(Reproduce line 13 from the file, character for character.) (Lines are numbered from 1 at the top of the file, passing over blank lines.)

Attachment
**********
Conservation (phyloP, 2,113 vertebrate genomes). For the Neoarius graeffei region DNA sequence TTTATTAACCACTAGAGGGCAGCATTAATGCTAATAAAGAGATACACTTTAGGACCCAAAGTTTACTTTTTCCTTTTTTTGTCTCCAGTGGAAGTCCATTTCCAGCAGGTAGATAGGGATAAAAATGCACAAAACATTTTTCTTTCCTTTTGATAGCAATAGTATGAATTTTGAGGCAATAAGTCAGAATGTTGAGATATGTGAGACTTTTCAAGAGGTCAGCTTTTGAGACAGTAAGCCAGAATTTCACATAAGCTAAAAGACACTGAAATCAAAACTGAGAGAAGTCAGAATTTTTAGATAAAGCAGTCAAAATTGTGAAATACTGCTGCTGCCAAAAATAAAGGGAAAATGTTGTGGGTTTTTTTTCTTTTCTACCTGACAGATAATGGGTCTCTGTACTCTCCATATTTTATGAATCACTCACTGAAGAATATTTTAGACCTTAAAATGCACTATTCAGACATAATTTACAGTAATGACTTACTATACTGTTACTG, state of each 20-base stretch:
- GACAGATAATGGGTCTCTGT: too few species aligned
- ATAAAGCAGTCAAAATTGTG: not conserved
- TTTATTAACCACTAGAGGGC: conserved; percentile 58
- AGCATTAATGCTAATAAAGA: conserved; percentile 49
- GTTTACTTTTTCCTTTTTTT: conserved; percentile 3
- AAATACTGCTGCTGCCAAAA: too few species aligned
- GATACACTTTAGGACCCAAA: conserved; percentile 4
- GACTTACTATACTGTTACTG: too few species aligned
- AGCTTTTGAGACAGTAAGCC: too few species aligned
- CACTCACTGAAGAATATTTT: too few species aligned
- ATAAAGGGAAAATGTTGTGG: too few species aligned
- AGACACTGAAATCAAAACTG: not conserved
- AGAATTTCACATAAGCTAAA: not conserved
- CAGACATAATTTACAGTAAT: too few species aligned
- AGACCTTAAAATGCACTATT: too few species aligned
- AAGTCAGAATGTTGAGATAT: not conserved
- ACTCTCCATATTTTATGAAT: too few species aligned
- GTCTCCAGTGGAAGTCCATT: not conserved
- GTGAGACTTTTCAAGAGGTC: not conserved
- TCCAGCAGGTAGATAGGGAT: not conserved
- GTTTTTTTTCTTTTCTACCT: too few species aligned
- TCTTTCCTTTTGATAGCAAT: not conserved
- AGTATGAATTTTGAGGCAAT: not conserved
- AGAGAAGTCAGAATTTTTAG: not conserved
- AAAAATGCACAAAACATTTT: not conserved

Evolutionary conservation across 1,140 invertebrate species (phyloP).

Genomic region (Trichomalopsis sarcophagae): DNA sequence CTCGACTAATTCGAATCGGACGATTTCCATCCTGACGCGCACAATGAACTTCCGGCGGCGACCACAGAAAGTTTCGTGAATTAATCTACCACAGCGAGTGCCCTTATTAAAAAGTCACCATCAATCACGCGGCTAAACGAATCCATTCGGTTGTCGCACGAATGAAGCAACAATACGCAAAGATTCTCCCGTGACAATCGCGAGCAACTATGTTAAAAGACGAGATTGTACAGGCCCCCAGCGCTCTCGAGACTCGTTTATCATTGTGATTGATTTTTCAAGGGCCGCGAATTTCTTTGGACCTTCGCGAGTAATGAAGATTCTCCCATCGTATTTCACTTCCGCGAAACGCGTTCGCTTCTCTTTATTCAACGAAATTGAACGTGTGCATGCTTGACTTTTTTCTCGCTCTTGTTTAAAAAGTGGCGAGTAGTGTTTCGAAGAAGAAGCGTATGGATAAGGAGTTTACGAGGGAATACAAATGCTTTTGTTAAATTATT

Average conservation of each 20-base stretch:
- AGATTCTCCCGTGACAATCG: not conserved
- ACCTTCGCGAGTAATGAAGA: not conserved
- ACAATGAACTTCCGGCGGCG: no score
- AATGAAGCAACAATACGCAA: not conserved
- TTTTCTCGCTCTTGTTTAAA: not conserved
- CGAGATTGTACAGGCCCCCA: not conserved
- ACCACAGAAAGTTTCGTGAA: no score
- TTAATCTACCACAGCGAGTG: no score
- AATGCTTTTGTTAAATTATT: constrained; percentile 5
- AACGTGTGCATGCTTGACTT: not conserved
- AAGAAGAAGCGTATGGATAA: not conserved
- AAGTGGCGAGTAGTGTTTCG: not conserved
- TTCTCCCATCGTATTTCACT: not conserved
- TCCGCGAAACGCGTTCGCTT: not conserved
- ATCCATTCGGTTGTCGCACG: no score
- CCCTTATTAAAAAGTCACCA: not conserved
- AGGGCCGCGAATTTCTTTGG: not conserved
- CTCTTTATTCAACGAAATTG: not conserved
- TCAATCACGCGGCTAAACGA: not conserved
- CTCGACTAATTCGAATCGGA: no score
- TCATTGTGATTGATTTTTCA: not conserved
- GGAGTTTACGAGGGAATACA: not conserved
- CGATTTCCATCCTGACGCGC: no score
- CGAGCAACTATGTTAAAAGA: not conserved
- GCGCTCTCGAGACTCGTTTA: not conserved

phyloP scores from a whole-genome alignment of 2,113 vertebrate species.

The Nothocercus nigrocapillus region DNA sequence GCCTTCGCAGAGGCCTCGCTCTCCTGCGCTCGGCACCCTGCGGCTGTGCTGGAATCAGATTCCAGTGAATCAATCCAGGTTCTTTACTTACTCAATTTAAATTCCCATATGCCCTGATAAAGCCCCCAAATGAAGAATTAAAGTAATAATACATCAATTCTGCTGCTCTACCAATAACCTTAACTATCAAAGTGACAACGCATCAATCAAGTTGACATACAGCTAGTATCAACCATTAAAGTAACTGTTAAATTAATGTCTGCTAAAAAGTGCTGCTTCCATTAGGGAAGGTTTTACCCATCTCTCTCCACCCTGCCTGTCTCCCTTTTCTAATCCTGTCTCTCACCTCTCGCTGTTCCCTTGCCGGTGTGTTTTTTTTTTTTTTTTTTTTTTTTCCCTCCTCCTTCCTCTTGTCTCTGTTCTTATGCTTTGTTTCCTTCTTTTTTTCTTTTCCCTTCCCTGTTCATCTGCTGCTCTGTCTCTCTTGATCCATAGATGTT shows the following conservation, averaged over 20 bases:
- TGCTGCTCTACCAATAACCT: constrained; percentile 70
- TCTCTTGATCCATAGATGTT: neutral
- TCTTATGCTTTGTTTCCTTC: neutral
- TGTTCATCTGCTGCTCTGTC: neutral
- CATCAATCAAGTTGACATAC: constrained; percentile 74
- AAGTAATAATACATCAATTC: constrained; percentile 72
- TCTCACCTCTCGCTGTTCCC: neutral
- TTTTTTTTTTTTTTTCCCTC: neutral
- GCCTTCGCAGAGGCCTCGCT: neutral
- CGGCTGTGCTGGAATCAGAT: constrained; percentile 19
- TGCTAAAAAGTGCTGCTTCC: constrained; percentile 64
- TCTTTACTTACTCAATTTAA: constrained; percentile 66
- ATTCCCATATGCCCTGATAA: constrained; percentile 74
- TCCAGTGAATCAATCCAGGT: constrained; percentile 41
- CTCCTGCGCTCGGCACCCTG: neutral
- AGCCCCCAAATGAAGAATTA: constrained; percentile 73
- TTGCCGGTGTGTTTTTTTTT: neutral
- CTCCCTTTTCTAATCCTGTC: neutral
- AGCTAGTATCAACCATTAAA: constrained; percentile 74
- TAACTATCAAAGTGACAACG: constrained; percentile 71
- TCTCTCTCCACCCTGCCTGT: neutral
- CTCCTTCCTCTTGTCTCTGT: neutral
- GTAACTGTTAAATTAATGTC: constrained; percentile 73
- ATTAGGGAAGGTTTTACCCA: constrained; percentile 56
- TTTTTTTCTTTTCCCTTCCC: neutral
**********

- AGACACTGAAATCAAAACTG: not conserved